Shredding documents to stop ID theft

HERNANDO – The convenience of technology in today’s society has helped to make life easier. 

But that convenience has also come at some cost, with one example being the rising issue of identity theft in the United States.   

Having personal information so readily available has aided thieves who can access account numbers and steal from you, without you even knowing it is happening, until it is too late and in many cases without leaving a trace. 

Identity theft takes many forms, but one way thieves can attack is by going through your trash and learning your personal information through bank statements, invoices and other documents you simply throw away.

Friday, Guaranty Bank Trust Company’s Hernando branch hosted a Shred Day, where the public could come to bring those papers and have them shredded in a truck brought in by Secure Shred, LLC. 

Kristy Hopper, Hernando branch manager, said Friday morning that residents were keeping the truck busy shredding important documents they had brought to the bank’s McIngvale Road location. 

“This is a community service that we offer,” Hopper said. “The community can come out and shred their personal documents, business documents, anything that contains any personal information that needs to be destroyed.”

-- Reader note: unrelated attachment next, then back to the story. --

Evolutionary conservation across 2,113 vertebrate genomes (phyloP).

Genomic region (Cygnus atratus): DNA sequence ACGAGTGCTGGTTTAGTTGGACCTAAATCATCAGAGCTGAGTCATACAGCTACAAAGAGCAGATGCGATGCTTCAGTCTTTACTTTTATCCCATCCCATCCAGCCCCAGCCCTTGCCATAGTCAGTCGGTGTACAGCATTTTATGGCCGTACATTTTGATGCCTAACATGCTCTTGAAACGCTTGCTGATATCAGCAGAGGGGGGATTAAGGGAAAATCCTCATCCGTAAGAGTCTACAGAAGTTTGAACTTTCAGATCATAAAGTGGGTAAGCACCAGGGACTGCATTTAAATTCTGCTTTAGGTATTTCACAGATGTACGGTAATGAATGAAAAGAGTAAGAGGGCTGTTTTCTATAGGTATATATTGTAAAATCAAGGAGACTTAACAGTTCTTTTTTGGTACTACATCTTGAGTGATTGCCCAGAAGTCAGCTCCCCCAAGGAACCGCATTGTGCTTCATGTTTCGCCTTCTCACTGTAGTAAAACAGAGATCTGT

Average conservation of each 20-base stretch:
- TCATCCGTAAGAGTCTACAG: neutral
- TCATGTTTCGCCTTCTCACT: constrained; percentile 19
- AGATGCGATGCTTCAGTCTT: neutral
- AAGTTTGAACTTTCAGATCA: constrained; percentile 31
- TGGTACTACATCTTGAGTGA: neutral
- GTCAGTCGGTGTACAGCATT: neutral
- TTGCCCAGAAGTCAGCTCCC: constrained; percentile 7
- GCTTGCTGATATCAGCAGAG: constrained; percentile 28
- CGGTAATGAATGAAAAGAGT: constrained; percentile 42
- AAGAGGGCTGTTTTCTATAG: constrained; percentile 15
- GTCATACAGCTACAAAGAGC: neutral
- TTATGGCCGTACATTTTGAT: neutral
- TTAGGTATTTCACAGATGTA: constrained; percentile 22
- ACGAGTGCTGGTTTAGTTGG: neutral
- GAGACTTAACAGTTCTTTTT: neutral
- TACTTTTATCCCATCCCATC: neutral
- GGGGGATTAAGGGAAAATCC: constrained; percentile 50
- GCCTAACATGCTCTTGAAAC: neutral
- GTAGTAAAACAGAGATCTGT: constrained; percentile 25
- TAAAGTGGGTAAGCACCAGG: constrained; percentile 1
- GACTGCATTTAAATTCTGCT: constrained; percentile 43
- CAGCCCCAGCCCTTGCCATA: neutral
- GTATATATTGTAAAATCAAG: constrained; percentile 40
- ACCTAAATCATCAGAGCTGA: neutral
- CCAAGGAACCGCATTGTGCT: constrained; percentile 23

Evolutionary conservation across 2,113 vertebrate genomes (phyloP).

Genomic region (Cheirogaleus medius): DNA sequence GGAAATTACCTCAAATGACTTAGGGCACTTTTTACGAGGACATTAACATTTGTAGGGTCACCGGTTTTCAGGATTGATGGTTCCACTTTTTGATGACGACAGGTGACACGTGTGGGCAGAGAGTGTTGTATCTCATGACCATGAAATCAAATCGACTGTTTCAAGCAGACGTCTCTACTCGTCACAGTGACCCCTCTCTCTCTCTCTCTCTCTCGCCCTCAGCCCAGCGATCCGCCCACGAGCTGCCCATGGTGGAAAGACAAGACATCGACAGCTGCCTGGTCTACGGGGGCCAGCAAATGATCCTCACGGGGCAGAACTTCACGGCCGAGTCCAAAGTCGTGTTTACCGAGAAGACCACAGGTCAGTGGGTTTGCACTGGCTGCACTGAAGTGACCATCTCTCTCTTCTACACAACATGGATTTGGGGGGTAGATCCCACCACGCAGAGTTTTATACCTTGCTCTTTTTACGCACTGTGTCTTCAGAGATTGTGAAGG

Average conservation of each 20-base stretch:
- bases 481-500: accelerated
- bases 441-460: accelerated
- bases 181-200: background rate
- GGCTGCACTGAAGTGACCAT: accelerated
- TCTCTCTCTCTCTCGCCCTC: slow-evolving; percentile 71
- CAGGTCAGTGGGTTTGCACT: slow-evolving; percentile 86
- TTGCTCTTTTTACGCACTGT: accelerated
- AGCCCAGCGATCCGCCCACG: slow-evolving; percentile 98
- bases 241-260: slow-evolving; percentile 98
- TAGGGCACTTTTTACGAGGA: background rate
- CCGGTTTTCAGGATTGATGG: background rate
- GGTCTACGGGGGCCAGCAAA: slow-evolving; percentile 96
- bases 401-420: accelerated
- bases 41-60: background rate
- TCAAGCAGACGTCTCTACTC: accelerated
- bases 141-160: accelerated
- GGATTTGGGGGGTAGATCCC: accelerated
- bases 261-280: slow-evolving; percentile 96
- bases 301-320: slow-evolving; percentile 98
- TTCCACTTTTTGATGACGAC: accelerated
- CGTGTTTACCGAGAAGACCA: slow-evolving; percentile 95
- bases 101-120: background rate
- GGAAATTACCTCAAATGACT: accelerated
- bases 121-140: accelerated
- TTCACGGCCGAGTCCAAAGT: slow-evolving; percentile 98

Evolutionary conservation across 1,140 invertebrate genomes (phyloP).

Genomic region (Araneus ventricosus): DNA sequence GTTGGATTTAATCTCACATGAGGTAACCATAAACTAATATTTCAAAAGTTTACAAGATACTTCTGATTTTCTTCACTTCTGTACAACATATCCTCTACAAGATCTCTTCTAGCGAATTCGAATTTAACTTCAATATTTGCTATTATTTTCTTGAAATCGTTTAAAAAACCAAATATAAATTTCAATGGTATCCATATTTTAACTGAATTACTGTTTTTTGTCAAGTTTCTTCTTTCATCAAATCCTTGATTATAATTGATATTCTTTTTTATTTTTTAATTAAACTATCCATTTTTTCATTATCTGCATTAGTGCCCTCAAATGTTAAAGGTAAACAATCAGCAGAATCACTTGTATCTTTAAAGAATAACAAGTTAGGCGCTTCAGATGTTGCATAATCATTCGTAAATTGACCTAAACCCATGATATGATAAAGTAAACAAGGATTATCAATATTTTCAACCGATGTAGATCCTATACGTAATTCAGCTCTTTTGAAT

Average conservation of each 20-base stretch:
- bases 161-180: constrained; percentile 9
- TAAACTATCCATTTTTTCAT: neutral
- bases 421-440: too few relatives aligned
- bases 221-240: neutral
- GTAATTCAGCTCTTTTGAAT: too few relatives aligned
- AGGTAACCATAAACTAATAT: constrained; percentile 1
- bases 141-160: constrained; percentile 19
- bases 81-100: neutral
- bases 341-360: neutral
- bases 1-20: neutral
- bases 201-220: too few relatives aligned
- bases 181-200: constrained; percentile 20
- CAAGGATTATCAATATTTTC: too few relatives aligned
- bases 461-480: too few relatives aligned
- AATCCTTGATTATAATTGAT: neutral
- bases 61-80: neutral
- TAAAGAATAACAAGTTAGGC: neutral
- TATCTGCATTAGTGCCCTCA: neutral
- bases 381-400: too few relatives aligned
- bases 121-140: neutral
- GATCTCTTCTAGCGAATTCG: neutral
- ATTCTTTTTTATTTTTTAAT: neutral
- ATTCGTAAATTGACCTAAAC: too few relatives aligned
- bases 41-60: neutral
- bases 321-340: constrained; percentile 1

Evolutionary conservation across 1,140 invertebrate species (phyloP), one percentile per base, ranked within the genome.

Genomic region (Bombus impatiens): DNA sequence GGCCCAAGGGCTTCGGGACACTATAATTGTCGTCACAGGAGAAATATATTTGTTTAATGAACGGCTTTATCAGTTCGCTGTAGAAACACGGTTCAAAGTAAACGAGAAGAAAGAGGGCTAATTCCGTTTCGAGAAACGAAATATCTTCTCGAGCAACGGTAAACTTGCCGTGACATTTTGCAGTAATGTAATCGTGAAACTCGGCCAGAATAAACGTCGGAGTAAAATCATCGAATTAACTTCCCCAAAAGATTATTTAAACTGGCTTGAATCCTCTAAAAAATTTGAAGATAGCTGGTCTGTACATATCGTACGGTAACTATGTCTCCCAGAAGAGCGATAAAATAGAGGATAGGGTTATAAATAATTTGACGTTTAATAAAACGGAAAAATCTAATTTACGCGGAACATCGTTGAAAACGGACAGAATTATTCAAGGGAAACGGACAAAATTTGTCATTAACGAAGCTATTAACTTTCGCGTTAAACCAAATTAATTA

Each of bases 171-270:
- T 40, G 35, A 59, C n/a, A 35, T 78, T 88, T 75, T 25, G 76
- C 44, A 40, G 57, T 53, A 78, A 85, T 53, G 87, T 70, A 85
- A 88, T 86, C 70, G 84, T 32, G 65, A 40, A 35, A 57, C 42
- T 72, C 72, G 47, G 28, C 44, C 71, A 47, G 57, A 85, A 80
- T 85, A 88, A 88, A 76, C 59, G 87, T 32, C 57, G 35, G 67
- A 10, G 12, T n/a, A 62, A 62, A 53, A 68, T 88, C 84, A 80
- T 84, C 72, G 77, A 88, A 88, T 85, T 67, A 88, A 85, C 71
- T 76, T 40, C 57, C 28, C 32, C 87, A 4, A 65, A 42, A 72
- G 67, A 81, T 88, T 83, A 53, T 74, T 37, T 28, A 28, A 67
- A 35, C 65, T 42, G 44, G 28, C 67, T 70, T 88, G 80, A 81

Hopper said this was the fourth year that the bank has hosted a “Shred Day” event at their location. 

Papers that are ripe for identity thieves are anything with a name, social security number, credit card number or other financial account information. 

That information can be used for all sorts of fraud, such as credit card fraud, phone or utilities fraud, bank fraud and government documents fraud, such as getting a driver’s license or official identification card issued in your name with their photo. 

Experts say the best way to find out if your identity is stolen is through constant monitoring of account statements and bank statements, and then destroying those documents through shredding when it is time to discard them. 

Simply tearing up the documents and then tossing them into the wastebasket is not enough, said Hopper.

“Ripping it up is not shredding,” she said. “These papers need to be shredded.” 

Such was the case for Emma McMaster of Southaven, who said she brought in two year’s worth of documents for Friday’s Shred Day. 

“I like to get rid of my personal stuff this way,” McMaster said. “This is very convenient.” 

Experts add identity theft is very serious because it is difficult to predict how long the effects may linger.

The type of theft involved, and whether the thief sold or passed your information on to others, along with the problems connected with adjustments to your credit report may factor in to the length of time victims may have to deal with the theft. 

Bob Bakken: or call 662-429-6397, Ext. 240. 

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